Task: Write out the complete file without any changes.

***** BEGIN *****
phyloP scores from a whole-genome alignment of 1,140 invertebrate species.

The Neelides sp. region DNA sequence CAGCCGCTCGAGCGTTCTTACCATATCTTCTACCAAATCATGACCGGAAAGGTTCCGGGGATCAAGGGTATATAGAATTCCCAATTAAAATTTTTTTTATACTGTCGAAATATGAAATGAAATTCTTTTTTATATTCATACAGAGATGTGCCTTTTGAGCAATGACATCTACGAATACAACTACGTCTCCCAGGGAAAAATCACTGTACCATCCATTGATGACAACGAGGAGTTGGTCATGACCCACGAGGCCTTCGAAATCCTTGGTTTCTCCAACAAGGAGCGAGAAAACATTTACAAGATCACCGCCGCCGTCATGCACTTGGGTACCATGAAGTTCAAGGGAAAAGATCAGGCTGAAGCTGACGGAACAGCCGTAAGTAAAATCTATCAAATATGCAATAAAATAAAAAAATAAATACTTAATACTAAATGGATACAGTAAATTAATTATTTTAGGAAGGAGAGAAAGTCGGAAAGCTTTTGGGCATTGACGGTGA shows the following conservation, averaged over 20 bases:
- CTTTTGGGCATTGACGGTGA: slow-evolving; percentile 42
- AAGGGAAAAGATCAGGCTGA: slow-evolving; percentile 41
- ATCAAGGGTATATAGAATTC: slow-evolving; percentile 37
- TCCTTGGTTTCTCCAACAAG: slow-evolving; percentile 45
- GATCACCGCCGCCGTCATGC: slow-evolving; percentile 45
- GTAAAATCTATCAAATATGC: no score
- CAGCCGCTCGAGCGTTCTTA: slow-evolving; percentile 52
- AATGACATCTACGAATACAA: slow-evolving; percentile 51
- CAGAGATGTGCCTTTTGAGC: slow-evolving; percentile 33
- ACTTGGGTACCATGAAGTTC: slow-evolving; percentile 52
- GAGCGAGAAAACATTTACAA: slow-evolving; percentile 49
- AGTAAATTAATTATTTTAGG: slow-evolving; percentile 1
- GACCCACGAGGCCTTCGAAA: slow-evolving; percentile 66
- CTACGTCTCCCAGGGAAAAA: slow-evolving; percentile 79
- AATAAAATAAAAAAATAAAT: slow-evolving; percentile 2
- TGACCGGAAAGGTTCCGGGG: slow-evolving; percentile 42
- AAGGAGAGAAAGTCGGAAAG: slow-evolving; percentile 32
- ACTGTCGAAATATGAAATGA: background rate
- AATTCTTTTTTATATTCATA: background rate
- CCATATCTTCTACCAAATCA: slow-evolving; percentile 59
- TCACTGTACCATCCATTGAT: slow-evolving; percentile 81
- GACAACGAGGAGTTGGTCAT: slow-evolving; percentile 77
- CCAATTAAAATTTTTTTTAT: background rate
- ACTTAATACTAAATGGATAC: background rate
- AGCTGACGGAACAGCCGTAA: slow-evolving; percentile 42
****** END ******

phyloP scores from a whole-genome alignment of 1,140 invertebrate species.

The Neelides sp. region DNA sequence CAGCCGCTCGAGCGTTCTTACCATATCTTCTACCAAATCATGACCGGAAAGGTTCCGGGGATCAAGGGTATATAGAATTCCCAATTAAAATTTTTTTTATACTGTCGAAATATGAAATGAAATTCTTTTTTATATTCATACAGAGATGTGCCTTTTGAGCAATGACATCTACGAATACAACTACGTCTCCCAGGGAAAAATCACTGTACCATCCATTGATGACAACGAGGAGTTGGTCATGACCCACGAGGCCTTCGAAATCCTTGGTTTCTCCAACAAGGAGCGAGAAAACATTTACAAGATCACCGCCGCCGTCATGCACTTGGGTACCATGAAGTTCAAGGGAAAAGATCAGGCTGAAGCTGACGGAACAGCCGTAAGTAAAATCTATCAAATATGCAATAAAATAAAAAAATAAATACTTAATACTAAATGGATACAGTAAATTAATTATTTTAGGAAGGAGAGAAAGTCGGAAAGCTTTTGGGCATTGACGGTGA shows the following conservation, averaged over 20 bases:
- CTTTTGGGCATTGACGGTGA: slow-evolving; percentile 42
- AAGGGAAAAGATCAGGCTGA: slow-evolving; percentile 41
- ATCAAGGGTATATAGAATTC: slow-evolving; percentile 37
- TCCTTGGTTTCTCCAACAAG: slow-evolving; percentile 45
- GATCACCGCCGCCGTCATGC: slow-evolving; percentile 45
- GTAAAATCTATCAAATATGC: no score
- CAGCCGCTCGAGCGTTCTTA: slow-evolving; percentile 52
- AATGACATCTACGAATACAA: slow-evolving; percentile 51
- CAGAGATGTGCCTTTTGAGC: slow-evolving; percentile 33
- ACTTGGGTACCATGAAGTTC: slow-evolving; percentile 52
- GAGCGAGAAAACATTTACAA: slow-evolving; percentile 49
- AGTAAATTAATTATTTTAGG: slow-evolving; percentile 1
- GACCCACGAGGCCTTCGAAA: slow-evolving; percentile 66
- CTACGTCTCCCAGGGAAAAA: slow-evolving; percentile 79
- AATAAAATAAAAAAATAAAT: slow-evolving; percentile 2
- TGACCGGAAAGGTTCCGGGG: slow-evolving; percentile 42
- AAGGAGAGAAAGTCGGAAAG: slow-evolving; percentile 32
- ACTGTCGAAATATGAAATGA: background rate
- AATTCTTTTTTATATTCATA: background rate
- CCATATCTTCTACCAAATCA: slow-evolving; percentile 59
- TCACTGTACCATCCATTGAT: slow-evolving; percentile 81
- GACAACGAGGAGTTGGTCAT: slow-evolving; percentile 77
- CCAATTAAAATTTTTTTTAT: background rate
- ACTTAATACTAAATGGATAC: background rate
- AGCTGACGGAACAGCCGTAA: slow-evolving; percentile 42